I have the habit, when reading a collection of essays, of not reading them in order. I’m pretty sure I’m not alone in this. So, as it happened, I had read nearly all of Languages of Truth before I arrived at the second piece in the book, ‘Proteus’, and came across the Salman Rushdie I had been looking forward to: the worst Rushdie, the infuriating, humble-bragging, know-all, preposterous and tone-deaf Rushdie. Up until then I had been going through the book, pencilling marginal notes which were saying, essentially, ‘oh, this is rather good’, ‘excellent point’, or ‘very well put’. It was all getting a bit too chummy between Salman and me. So here is the passage I seized on with glee:
(I myself have a brass door knocker in the shape of a bust of Shakespeare on my study door, so that every day when I go in to work, I can knock on my door and tell myself to come in and know that I’m entering not my domain but his, whom no door can limit or contain, who leaps off the door knocker and takes possession of the room behind the door, ruling it as he rules all the rooms in literature’s poor, rich house.)
(I think the fact that this is in brackets is significant. It’s the ‘humble’ part of thehumblebrag.) Of course, in the magical- realist tradition with which Rushdie the novelist is deeply associated, one should not necessarily take the words on the page at face value. I mean, Shakespeare doesn’t really leap off the door. But does Rushdie really knock every time he goes to work? It is quite horribly plausible.
It is important, though, to pay homage to Shakespeare, or to say that one does (this, like ten other pieces in this book, was actually a speech delivered to university students, which is why you will occasionally come across little speed-bumps in the text such as ‘the great French novelist, Flaubert’). But I have to say that I prefer his friend Martin Amis’s line on Shakespeare — that he finds it bitterly hilarious that the greatest writer ever to have lived was a playwright: ‘I scream with laughter about it all the time. This is one of God’s best jokes.’
That said, I do concede that most of the book is very much worth anyone’s time. For a start, Rushdie has to make a case for himself, and he can’t (except for the odd hiccup above) go off into the realm of fantasy, in a way which has so often left me sighing and putting his novels down and not picking them up again. Here he can make the case for magical realism (forgive the loose umbrella term), and he does it very well, but he can’t actually indulge in it here.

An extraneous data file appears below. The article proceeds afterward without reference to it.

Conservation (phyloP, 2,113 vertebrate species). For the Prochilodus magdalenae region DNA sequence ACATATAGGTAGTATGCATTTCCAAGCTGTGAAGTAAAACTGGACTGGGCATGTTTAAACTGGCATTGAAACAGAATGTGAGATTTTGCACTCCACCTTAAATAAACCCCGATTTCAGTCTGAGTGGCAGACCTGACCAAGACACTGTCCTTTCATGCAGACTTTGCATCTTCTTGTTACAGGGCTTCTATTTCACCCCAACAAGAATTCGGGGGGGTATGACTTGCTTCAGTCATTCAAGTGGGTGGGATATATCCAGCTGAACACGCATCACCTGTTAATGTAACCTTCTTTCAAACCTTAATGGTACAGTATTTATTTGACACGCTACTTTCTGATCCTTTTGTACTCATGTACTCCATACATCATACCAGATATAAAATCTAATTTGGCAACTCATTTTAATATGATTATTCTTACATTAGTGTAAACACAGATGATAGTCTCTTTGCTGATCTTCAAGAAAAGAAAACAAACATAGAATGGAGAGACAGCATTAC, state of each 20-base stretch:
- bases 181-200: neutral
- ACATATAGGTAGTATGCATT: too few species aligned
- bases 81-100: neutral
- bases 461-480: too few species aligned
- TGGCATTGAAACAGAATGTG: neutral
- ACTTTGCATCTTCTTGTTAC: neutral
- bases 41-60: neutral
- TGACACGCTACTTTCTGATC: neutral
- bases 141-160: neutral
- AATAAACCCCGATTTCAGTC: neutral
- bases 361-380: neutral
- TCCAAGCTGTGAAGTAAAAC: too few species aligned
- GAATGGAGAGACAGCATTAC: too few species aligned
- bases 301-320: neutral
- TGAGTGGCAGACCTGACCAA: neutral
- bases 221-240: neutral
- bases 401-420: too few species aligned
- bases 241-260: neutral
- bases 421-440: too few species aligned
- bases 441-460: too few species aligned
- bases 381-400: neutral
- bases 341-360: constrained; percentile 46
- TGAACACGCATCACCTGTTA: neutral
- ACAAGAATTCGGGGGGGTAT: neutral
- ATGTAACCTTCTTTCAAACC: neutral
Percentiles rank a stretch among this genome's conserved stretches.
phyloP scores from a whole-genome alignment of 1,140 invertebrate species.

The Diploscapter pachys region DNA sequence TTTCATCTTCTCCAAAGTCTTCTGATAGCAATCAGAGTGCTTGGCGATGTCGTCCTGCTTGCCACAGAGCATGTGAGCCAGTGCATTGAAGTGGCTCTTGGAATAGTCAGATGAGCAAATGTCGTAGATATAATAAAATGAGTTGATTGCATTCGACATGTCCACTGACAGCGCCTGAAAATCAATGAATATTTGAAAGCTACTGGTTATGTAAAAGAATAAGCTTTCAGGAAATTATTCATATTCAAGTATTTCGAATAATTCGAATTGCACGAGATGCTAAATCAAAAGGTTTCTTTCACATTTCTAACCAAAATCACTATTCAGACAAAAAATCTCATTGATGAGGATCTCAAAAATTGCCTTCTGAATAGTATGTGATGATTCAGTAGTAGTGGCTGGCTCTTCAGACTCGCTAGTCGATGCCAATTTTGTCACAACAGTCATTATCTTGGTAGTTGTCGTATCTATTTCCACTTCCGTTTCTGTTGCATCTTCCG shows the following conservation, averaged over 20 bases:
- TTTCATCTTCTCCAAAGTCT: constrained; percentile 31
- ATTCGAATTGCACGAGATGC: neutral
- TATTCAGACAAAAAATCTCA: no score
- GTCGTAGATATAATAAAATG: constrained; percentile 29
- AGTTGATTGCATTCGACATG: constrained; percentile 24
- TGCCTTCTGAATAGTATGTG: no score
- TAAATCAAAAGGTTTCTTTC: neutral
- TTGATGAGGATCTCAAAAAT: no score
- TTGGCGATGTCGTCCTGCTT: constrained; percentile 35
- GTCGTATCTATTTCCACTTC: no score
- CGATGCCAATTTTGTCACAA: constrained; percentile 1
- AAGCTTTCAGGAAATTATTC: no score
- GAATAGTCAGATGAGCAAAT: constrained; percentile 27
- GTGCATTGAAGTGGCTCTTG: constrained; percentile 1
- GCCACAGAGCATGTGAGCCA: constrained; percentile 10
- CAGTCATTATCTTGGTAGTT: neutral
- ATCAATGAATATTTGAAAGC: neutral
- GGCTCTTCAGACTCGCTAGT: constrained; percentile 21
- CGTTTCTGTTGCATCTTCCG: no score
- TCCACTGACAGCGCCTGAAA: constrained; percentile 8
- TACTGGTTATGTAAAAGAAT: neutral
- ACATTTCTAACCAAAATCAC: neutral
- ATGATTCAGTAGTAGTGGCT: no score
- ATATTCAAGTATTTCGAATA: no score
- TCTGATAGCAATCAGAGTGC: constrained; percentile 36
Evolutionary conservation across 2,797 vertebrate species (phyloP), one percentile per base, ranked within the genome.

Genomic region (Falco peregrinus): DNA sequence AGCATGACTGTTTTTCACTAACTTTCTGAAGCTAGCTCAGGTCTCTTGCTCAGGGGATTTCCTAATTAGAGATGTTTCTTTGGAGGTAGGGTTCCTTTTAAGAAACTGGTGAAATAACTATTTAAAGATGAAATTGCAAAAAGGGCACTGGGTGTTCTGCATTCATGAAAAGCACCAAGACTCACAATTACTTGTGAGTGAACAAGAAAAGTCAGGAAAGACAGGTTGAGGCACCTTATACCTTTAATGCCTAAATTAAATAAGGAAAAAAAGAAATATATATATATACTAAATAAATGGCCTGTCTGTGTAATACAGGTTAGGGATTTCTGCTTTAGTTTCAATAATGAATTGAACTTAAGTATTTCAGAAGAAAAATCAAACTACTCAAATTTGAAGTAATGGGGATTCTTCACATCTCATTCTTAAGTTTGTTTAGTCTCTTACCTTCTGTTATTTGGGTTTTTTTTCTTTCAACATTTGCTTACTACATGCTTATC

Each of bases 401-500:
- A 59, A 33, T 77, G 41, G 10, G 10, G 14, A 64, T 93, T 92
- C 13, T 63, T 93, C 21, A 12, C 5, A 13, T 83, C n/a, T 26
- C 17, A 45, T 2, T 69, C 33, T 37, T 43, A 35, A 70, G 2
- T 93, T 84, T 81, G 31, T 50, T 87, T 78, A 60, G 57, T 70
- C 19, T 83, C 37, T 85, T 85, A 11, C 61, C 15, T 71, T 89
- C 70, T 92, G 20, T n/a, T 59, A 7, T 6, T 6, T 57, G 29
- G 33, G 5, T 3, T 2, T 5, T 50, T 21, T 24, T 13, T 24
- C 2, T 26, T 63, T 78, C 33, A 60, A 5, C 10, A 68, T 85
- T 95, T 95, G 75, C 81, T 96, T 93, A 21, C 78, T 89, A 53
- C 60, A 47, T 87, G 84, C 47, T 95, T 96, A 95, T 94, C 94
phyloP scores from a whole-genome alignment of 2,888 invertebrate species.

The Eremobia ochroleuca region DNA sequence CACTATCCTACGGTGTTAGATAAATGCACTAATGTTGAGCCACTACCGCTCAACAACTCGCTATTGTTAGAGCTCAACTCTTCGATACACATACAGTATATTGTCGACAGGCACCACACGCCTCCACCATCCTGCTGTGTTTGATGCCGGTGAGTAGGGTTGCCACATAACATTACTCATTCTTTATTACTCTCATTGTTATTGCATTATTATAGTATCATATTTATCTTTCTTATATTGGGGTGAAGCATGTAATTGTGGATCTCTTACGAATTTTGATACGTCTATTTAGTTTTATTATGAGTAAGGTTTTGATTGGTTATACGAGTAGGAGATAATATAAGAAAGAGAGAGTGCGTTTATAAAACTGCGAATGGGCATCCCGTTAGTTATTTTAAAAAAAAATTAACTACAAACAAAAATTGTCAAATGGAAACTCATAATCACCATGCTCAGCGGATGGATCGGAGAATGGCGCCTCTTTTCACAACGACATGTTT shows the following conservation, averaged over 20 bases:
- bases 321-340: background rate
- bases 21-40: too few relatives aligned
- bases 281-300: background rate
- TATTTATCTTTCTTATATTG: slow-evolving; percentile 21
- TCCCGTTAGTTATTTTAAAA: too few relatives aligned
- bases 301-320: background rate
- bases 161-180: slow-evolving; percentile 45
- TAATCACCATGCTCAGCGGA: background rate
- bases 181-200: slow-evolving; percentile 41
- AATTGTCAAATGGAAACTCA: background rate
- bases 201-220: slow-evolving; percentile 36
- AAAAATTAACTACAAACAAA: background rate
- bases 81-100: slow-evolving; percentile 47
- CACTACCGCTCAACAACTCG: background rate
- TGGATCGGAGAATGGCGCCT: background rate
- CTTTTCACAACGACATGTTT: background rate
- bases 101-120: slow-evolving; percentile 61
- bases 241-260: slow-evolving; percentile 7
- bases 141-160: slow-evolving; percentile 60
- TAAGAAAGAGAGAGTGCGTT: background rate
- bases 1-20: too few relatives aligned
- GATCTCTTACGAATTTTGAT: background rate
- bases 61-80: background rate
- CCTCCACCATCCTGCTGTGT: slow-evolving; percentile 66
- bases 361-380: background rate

The other aspect to Rushdie, his self-importance, is, it ought to be stressed, entirely forgivable. When one of the world’s most toxically influential religious leaders puts a price on your head and you have to go into hiding as a result, it is reasonable to think the world revolves around you, and it is a credit to Rushdie’s strength of character and mind that he has not actually gone nuts. When he talks about the malign power of censorship and where it can lead, his is the voice you really need to be attending to. (‘If creative artists worry if they will still be free tomorrow, then they will not be free today.’)
There are quite a few times when we are quietly alerted to the bravery shown not just by Rushdie but by others who stepped up to help him when the Ayatollah issued his fatwa, and various panjandrums uttered weaselly formulations which more or less said he had it coming: ‘I have often been asked if Christopher [Hitchens] defended me because he was my close friend. The truth is that he became my close friend because he wanted to defend me.’
I have seen people complaining that Rushdie can be a bit gossipy — that there’s too much about his encounters with various famous people — but this would be forgivable even if there hadn’t been an unnerving stretch of time when he was barely able to meet anyone. And his anecdotes are by no means self-serving: look at his terrifying stories about meeting Harold Pinter. (‘Out of the corner of my eye I saw Harold beginning to melt down’ etc.) He has enough chops as a reader, as well as a writer, to get away with this kind of thing.
There is no index, which I always think is, in a book of literary criticism, a bit of an insult to the general reader, never mind the critic.
Got something to add? Join the discussion and comment below.
You might disagree with half of it, but you’ll enjoy reading all of it. Try your first 10 weeks for just $10